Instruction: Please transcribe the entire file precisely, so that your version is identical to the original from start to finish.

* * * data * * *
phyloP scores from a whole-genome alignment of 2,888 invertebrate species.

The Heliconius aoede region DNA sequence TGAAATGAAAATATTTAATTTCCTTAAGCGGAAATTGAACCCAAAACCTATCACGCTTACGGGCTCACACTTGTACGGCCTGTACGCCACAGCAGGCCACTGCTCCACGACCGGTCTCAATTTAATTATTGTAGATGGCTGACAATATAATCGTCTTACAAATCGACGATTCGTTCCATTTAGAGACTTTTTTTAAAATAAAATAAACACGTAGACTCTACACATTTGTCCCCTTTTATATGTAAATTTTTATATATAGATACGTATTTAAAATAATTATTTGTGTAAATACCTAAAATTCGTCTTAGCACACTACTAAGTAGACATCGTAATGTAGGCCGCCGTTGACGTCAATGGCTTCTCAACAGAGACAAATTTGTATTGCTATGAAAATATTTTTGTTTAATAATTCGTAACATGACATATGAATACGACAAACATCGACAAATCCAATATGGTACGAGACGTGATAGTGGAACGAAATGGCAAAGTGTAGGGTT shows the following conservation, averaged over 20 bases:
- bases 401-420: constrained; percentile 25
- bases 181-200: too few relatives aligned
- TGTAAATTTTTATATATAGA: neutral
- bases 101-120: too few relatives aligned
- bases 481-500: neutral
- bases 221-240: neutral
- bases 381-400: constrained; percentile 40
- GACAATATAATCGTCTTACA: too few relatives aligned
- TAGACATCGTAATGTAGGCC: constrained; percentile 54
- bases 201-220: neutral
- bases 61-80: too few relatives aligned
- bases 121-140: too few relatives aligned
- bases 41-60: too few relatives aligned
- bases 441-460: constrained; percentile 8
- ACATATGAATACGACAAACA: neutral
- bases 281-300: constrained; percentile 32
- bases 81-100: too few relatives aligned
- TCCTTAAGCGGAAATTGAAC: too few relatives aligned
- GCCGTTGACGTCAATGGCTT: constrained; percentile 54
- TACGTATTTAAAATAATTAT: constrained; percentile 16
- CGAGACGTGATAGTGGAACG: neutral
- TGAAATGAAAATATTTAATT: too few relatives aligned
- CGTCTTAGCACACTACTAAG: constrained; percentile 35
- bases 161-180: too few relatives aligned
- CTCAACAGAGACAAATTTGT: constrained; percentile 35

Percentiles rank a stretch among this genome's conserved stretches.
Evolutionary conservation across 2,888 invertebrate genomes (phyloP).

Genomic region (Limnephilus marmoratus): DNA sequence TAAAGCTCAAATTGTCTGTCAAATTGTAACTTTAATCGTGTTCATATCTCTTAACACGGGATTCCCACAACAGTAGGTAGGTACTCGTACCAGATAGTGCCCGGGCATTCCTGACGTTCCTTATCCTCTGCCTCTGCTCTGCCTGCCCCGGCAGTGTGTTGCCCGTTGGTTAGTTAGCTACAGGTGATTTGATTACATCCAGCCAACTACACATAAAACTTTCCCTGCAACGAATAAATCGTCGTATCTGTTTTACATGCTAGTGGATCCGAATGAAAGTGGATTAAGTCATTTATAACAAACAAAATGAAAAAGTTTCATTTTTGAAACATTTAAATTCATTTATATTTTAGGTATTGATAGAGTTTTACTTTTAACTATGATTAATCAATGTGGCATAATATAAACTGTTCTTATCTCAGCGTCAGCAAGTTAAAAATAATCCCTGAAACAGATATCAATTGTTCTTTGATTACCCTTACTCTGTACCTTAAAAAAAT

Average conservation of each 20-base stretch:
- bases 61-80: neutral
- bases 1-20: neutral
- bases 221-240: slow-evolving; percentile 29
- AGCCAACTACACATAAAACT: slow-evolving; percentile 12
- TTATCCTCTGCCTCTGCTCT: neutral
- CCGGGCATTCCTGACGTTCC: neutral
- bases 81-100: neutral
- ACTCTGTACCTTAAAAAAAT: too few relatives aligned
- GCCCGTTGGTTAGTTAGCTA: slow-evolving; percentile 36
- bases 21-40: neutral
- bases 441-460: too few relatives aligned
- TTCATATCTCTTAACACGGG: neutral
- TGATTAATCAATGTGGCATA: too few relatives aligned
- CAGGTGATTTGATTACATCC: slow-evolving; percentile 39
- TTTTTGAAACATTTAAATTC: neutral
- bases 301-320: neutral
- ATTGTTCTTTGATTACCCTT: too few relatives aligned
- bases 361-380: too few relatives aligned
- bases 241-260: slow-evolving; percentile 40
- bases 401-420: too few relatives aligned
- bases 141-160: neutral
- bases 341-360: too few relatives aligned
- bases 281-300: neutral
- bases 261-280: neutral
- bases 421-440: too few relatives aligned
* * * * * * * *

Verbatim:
phyloP scores from a whole-genome alignment of 2,888 invertebrate species.

The Heliconius aoede region DNA sequence TGAAATGAAAATATTTAATTTCCTTAAGCGGAAATTGAACCCAAAACCTATCACGCTTACGGGCTCACACTTGTACGGCCTGTACGCCACAGCAGGCCACTGCTCCACGACCGGTCTCAATTTAATTATTGTAGATGGCTGACAATATAATCGTCTTACAAATCGACGATTCGTTCCATTTAGAGACTTTTTTTAAAATAAAATAAACACGTAGACTCTACACATTTGTCCCCTTTTATATGTAAATTTTTATATATAGATACGTATTTAAAATAATTATTTGTGTAAATACCTAAAATTCGTCTTAGCACACTACTAAGTAGACATCGTAATGTAGGCCGCCGTTGACGTCAATGGCTTCTCAACAGAGACAAATTTGTATTGCTATGAAAATATTTTTGTTTAATAATTCGTAACATGACATATGAATACGACAAACATCGACAAATCCAATATGGTACGAGACGTGATAGTGGAACGAAATGGCAAAGTGTAGGGTT shows the following conservation, averaged over 20 bases:
- bases 401-420: constrained; percentile 25
- bases 181-200: too few relatives aligned
- TGTAAATTTTTATATATAGA: neutral
- bases 101-120: too few relatives aligned
- bases 481-500: neutral
- bases 221-240: neutral
- bases 381-400: constrained; percentile 40
- GACAATATAATCGTCTTACA: too few relatives aligned
- TAGACATCGTAATGTAGGCC: constrained; percentile 54
- bases 201-220: neutral
- bases 61-80: too few relatives aligned
- bases 121-140: too few relatives aligned
- bases 41-60: too few relatives aligned
- bases 441-460: constrained; percentile 8
- ACATATGAATACGACAAACA: neutral
- bases 281-300: constrained; percentile 32
- bases 81-100: too few relatives aligned
- TCCTTAAGCGGAAATTGAAC: too few relatives aligned
- GCCGTTGACGTCAATGGCTT: constrained; percentile 54
- TACGTATTTAAAATAATTAT: constrained; percentile 16
- CGAGACGTGATAGTGGAACG: neutral
- TGAAATGAAAATATTTAATT: too few relatives aligned
- CGTCTTAGCACACTACTAAG: constrained; percentile 35
- bases 161-180: too few relatives aligned
- CTCAACAGAGACAAATTTGT: constrained; percentile 35

Percentiles rank a stretch among this genome's conserved stretches.
Evolutionary conservation across 2,888 invertebrate genomes (phyloP).

Genomic region (Limnephilus marmoratus): DNA sequence TAAAGCTCAAATTGTCTGTCAAATTGTAACTTTAATCGTGTTCATATCTCTTAACACGGGATTCCCACAACAGTAGGTAGGTACTCGTACCAGATAGTGCCCGGGCATTCCTGACGTTCCTTATCCTCTGCCTCTGCTCTGCCTGCCCCGGCAGTGTGTTGCCCGTTGGTTAGTTAGCTACAGGTGATTTGATTACATCCAGCCAACTACACATAAAACTTTCCCTGCAACGAATAAATCGTCGTATCTGTTTTACATGCTAGTGGATCCGAATGAAAGTGGATTAAGTCATTTATAACAAACAAAATGAAAAAGTTTCATTTTTGAAACATTTAAATTCATTTATATTTTAGGTATTGATAGAGTTTTACTTTTAACTATGATTAATCAATGTGGCATAATATAAACTGTTCTTATCTCAGCGTCAGCAAGTTAAAAATAATCCCTGAAACAGATATCAATTGTTCTTTGATTACCCTTACTCTGTACCTTAAAAAAAT

Average conservation of each 20-base stretch:
- bases 61-80: neutral
- bases 1-20: neutral
- bases 221-240: slow-evolving; percentile 29
- AGCCAACTACACATAAAACT: slow-evolving; percentile 12
- TTATCCTCTGCCTCTGCTCT: neutral
- CCGGGCATTCCTGACGTTCC: neutral
- bases 81-100: neutral
- ACTCTGTACCTTAAAAAAAT: too few relatives aligned
- GCCCGTTGGTTAGTTAGCTA: slow-evolving; percentile 36
- bases 21-40: neutral
- bases 441-460: too few relatives aligned
- TTCATATCTCTTAACACGGG: neutral
- TGATTAATCAATGTGGCATA: too few relatives aligned
- CAGGTGATTTGATTACATCC: slow-evolving; percentile 39
- TTTTTGAAACATTTAAATTC: neutral
- bases 301-320: neutral
- ATTGTTCTTTGATTACCCTT: too few relatives aligned
- bases 361-380: too few relatives aligned
- bases 241-260: slow-evolving; percentile 40
- bases 401-420: too few relatives aligned
- bases 141-160: neutral
- bases 341-360: too few relatives aligned
- bases 281-300: neutral
- bases 261-280: neutral
- bases 421-440: too few relatives aligned